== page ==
PHP maintains an enormous head begin relating to server-side programming languages

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Enlarge / Ruby is the only server-side web language that has seen strong growth over the past decade – and the remaining “threat” to PHP, even though it’s only 6.5% present.

The time-honored web programming language PHP is a common source of complaints and frustration, but it doesn’t seem to be disappearing anytime soon, according to a report by W3Techs released today.

W3Techs Web Server Survey Looks For Technologies Used By Sites In Alexa’s Top 10 Million List; Today’s report includes a year-over-year graph, starting January 2010 through 2021. The survey only includes top sites, not out of elitism but as part of efforts to avoid data-distorting returns from domain parking. Services and spammers that would otherwise be dominated by the sheer number of legitimate websites.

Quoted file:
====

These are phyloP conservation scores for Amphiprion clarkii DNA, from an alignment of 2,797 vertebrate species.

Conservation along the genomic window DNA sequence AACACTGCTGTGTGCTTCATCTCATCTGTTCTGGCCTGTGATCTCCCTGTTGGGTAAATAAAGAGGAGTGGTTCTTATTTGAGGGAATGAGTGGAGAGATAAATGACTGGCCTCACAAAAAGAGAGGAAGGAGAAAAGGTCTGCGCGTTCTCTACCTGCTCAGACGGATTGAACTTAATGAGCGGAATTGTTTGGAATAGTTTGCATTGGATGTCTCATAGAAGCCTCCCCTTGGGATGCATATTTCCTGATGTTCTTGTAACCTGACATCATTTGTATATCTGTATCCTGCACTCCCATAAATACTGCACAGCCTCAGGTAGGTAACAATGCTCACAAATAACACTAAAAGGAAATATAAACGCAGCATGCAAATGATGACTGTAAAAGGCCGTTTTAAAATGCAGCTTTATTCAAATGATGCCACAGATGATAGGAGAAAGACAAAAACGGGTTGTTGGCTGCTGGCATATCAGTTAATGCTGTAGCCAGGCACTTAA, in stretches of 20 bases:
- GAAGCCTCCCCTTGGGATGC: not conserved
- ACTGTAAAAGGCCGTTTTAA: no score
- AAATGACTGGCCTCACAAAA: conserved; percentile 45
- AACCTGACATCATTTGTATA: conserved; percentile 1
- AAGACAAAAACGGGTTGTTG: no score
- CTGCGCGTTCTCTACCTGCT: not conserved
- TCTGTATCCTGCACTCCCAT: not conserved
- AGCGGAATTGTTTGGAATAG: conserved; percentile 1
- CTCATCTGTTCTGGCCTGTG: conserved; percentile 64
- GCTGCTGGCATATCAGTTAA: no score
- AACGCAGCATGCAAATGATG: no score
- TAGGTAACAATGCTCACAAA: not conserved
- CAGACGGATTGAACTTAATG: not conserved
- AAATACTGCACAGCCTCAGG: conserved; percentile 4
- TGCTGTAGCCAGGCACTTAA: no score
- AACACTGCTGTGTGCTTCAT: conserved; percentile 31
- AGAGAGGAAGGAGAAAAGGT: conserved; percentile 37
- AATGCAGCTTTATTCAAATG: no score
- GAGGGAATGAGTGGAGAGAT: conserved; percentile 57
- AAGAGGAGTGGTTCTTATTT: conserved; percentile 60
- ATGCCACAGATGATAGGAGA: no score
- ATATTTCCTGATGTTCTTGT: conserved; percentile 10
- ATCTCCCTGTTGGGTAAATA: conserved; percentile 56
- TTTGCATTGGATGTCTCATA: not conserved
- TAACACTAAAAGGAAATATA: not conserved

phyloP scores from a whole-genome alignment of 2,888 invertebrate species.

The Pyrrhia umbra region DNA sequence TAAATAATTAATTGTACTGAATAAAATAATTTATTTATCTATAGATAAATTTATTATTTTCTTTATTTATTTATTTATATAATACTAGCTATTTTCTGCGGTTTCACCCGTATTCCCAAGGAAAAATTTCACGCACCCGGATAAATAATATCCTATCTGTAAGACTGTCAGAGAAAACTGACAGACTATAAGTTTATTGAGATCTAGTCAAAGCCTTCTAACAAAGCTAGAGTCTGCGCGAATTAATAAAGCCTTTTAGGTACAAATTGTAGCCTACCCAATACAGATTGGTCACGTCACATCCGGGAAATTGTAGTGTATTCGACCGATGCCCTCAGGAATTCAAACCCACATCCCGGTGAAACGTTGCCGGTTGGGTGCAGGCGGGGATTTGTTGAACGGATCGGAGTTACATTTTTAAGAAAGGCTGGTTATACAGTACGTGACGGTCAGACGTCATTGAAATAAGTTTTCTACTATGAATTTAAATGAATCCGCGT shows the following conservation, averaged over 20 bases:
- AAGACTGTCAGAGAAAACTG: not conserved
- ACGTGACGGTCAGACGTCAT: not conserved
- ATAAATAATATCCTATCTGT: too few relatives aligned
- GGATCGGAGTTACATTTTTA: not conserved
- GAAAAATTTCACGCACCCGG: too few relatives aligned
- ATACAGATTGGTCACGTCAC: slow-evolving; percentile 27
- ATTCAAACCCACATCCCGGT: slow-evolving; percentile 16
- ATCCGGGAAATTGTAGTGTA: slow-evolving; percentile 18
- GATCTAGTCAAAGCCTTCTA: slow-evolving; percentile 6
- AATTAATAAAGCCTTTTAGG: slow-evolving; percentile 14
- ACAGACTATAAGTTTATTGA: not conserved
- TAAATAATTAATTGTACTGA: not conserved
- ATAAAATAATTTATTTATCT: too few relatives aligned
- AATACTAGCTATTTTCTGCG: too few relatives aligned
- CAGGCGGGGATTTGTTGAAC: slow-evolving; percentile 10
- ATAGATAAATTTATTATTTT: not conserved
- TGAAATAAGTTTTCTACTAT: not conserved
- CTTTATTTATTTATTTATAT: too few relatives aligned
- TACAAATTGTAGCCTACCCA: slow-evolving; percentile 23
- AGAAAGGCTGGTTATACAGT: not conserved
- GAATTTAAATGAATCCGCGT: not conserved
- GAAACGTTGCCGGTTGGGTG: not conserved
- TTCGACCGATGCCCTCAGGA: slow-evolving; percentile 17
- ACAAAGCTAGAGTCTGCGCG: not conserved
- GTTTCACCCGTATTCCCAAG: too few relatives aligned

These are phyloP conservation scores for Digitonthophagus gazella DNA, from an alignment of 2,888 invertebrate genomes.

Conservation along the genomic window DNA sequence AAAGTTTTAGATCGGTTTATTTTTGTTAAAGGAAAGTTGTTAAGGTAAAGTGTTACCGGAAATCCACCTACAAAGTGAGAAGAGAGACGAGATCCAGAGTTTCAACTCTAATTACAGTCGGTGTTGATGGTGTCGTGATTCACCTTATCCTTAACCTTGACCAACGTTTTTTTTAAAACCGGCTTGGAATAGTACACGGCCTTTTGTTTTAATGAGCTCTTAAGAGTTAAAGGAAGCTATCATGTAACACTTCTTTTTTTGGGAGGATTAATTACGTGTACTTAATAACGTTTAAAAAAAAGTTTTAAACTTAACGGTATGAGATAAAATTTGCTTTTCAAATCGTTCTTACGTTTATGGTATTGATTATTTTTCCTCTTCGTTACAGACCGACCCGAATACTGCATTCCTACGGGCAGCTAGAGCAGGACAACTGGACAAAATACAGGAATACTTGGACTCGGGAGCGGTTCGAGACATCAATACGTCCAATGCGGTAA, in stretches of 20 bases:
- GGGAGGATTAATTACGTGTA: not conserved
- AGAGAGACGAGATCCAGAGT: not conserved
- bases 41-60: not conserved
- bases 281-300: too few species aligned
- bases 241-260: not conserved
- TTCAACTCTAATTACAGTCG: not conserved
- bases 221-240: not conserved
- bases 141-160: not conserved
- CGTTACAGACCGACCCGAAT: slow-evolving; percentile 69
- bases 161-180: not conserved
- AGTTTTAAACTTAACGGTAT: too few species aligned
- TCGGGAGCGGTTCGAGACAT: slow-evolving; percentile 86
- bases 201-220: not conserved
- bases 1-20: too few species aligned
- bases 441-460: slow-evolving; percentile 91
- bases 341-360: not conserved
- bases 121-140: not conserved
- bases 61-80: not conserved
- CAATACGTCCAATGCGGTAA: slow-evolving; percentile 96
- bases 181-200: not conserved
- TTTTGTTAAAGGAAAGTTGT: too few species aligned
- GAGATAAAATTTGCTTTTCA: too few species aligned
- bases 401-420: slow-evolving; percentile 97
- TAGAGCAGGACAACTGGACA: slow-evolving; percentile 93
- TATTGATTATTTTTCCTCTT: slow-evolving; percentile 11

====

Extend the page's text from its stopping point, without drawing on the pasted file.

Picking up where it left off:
Within this dataset, the story told is clear. Aside from PHP – which had a 72.5 percent share in 2010 and 78.9 percent today – only one other server-side language has ever cracked 10 percent. That one competitor is ASP.NET, which held an impressive stake of 24.4 percent in 2010 but fell to 9.3 percent in January and 8.3 percent this month.

Among the small fry, the only really impressive growth can be seen at Ruby – which is still growing steadily, uninterrupted, at 5.2 percent in the W3Techs poll this month. This may come as a shock if you are primarily familiar with Ruby on Rails, which is still workable in itself but seems to be losing popularity.

Even with the results from W3Techs, there doesn’t seem to be a clear contender PHP to worry about – ASP.NET’s inexorable decline over the years hasn’t generated a significant boost in either PHP or any other single language.

In all likelihood, most of the “disappearing” ASP.NET sites already contained some PHP – which would have resulted in a single site being double counted in W3Techs’ results with little or no impact on the other languages, since ASP.NET services quietly disapprove.

Offer image from PavelVinnik / Getty Images

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